homeopathy

I once overheard a conversation between a couple of friends about how to know what medications to take.  They were musing about how in an ideal world there would be a council of elders who would be the custodians of that sort of knowledge and if you were sick you’d go to them and they’d tell you.  The assumption seemed to be that there was some innate wisdom required and somehow this council would know what to do – better than trained physicians ever could.  They were imagining a golden age in the future but to my way of thinking it sounded a lot like the dim dark days before scientific medicine where the medicine man or old woman would simply know.  I was a bit amazed to hear them talk about it as an improvement on what we have now, but there was no dissuading them.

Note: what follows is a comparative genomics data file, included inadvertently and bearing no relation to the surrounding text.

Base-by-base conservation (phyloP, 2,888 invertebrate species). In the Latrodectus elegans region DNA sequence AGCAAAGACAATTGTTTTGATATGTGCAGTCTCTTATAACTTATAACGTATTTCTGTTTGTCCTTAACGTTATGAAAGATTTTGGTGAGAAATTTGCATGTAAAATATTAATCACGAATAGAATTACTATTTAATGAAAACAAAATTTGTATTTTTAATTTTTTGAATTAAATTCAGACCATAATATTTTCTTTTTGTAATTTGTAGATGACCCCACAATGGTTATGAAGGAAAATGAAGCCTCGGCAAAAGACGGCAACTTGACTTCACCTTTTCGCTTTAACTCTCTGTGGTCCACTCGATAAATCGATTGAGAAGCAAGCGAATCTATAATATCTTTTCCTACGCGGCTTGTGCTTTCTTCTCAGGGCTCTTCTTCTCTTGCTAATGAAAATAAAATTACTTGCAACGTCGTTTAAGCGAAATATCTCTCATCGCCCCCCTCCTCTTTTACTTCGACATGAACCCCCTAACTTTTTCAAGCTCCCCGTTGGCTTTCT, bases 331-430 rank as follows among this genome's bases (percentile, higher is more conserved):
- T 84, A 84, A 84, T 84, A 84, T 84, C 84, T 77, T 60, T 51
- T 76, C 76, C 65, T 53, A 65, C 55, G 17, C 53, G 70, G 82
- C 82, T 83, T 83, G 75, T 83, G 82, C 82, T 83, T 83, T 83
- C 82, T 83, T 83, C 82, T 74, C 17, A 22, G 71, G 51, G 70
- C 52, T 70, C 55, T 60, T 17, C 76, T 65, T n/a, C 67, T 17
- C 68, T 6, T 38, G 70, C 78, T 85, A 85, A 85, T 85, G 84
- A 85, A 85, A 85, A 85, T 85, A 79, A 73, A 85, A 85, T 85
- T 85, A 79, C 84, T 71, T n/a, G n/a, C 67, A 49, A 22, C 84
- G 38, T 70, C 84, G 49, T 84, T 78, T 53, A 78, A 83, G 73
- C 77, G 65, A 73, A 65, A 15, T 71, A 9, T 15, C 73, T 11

I made the point that there are thousands of different so-called modalities to treat any ailment known to humankind.  Wouldn’t it make sense to actually test them to see if they worked and then test the ones that seem promising to see which works the best?  That was where I lost them.  I saw the fog descend and felt them rolling their eyes thinking “oh oh, he’s one of them” or some such thing.  I pressed on and said they all those medications and modalities can’t be equal. Wouldn’t there be some point to using a method, for the want of a better word we’ll call it science, to find out what works?  That was when they both realised that they has urgent business elsewhere and withdrew from the conversation.  I felt a bit bad about it.  It was, after all, their conversation that I’d stumbled into and by suggesting that they might want sprinkle their musings with a lashing of reason I’d killed it for them.